Frankenstein Makes a Sandwich
Because the word "Frankenstein" is in the title, a lot of folks seem to have the impression that this wonderful bit of writing and illustrating by Adam Rex is somehow a Halloween book. I understand that, given the cover, but that's simply not correct. If you click on the link I made from Adam's name, you can check out some of the art (and pages) inside the book in nice, big fashion.
Oh yeah, the cover:
Now, I could see how you might think it looks all Halloween-y because it has a monster on the cover, but this book is all about monsters, and not at all about Halloween, with the possible exception of the poem "Count Dracula Doesnt Know He's Been Walking Around All Night with Spinach in His Teeth," (apostrophe missing from "doesn't" in the original) which may (or may not) be following some sort of Monster Mash party.
This book is an all-around winner, and not just the winner of the prize for incredibly long subtitles. Full title? Frankenstein Makes a Sandwich: And Other Stories You're Sure To Like Because They're All About Monsters, And Some Of Them Are Also About Food. You Like Food, Don't You? Well, All Right Then.
Even the page containing the front matter is clever in this one -- subtitled "The Invisible Man Makes A Snow Angel," all the copyright and publishing info are scooted about to leave white space where the invisible man is at work. The giving of thanks to "John James Audobon, Richard Scarry, Maurice Sendak, Edward Gorey, Charles M. Schulz, and the casts and crews of rather a lot of motion pictures from the last eighty-odd years" explains Rex's roots more clearly than my having a go at them.
I really enjoyed the several poems that can be sung, including all of the Phantom of the Opera poems. These include "The Phantom of the Opera Can't Get 'It's a Small World' Out of His Head," "If The Phantom of the Opera Can't Get 'Pop Goes the Weasel' Out of His Head HE'S GOING TO FREAK OUT," "Now The Phantom of the Opera Can't Get 'The Girl from Ipanema' Out of His Head"("Every song comes out a samba, although he wants to write an aria, so his top blows and he tears his clothes and goes, 'AAAHRG!'") and "The Phantom of the Opera is Considering Giving Up Music and Doing His Haunting Somewhere Else", which is set to the tune of "B-I-N-G-O". Another immediately singable title is "The Mummy Won't Go to His Eternal Rest Without a Story and Some Cookies", which goes to a playground/jumprope tune involving the girls in France and their underpants.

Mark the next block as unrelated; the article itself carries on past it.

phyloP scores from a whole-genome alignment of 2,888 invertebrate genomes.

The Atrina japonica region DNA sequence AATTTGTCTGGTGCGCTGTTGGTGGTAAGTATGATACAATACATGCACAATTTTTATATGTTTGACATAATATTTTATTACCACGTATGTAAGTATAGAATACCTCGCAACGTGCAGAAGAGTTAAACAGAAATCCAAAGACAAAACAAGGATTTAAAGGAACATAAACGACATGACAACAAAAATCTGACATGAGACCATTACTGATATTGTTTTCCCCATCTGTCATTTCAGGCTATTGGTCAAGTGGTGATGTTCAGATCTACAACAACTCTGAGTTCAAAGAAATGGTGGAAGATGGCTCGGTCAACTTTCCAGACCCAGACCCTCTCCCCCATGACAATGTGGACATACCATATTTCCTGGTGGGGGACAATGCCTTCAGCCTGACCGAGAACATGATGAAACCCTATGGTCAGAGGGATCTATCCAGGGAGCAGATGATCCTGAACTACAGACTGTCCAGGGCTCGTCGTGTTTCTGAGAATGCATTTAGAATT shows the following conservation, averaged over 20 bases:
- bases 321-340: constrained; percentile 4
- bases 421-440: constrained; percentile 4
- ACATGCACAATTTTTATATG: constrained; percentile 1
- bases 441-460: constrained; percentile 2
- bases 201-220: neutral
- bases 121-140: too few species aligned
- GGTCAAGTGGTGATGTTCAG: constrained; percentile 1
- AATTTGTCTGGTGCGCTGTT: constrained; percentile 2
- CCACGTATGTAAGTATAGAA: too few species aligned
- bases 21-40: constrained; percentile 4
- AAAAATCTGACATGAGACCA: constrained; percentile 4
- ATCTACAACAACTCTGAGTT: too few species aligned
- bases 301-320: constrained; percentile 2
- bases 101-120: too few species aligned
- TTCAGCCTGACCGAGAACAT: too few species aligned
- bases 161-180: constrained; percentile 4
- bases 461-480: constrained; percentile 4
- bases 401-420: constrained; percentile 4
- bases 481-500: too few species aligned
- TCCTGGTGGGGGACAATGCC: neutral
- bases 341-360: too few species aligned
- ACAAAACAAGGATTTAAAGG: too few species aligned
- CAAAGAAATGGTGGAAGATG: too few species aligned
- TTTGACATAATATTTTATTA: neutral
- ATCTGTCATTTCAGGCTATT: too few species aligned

The mixture of forms in this book is well-handled and entertaining. Whether it's the limericks from Mitchell and von Fuzz found inside the illustrations of some of the Phantom poems, on a café menu, and elsewhere, rhymed couplets, abab quatrains, or the song forms, the poetic forms were all handled well and with excellent humor. A particular favorite is "The Dentist", which has the benefit of being very funny while putting kids at ease about dentists.
The illustrations are in many cases integral to the poems, as in "The Middlewich Witch-Watchers Club", where illustrated "information cards" make up part of the poem. Sadly, it's the one poem where his metre goes wonky -- in the very last line, where one must really manipulate "cack cack-a doodle-a DOOOOO!" in order for it to fit the scheme in the last stanza by taking a pause after the initial cack. I believe some syllables are missing, in fact. Still, it got such a giggle from both of my kids (ages 12 and nearly 14) that I'm not overly bothered by it.
I particularly enjoyed the variet of illustration styles in this book, which are cleverly described in the aforementioned front matter: "The illustrations in this book were created with oils and . . . oh gosh, lots of stuff." The variety of styles and palettes really kept this one alive, and I was easily able to remember several of the poems after a few days, and wanted to go back and have another look at a few of them.
Those of you in the writing game know that "funny" is not easy to do, and it's not easy to do well. Frankenstein Makes a Sandwich is funny throughout, including "Zombie? Zombie!", which is probably the weakest poem in the book from a poetic standpoint. Yet it is funny, and is funny in a very different way from some of the more erudite pieces. Adam Rex is my hero for taking extremely diverse literary subjects like Frankenstein, Dracula, the Hunchback of Notre Dame, the Yeti/Bigfoot, Dr. Jekyll and Mr. Hyde, the Dentist, the Phantom of the Opera and more and making them interrelate. It's no small feat, and is actually a highly literary endeavor, even if the end result is a collection of humorous verse. It is based in some extremely intellectual and metaphysical literature, and it takes that literary angle and shoots it through a comedic prism, the result being a collection of poems that hang together nicely and are accessible on at least some level to even the youngest audience.
Bravo to you, Mr. Rex!
I can't wait to see what you'll do next.
Your poems are great,
Your pictures first-rate,
If you don't write more books I'll be vexed.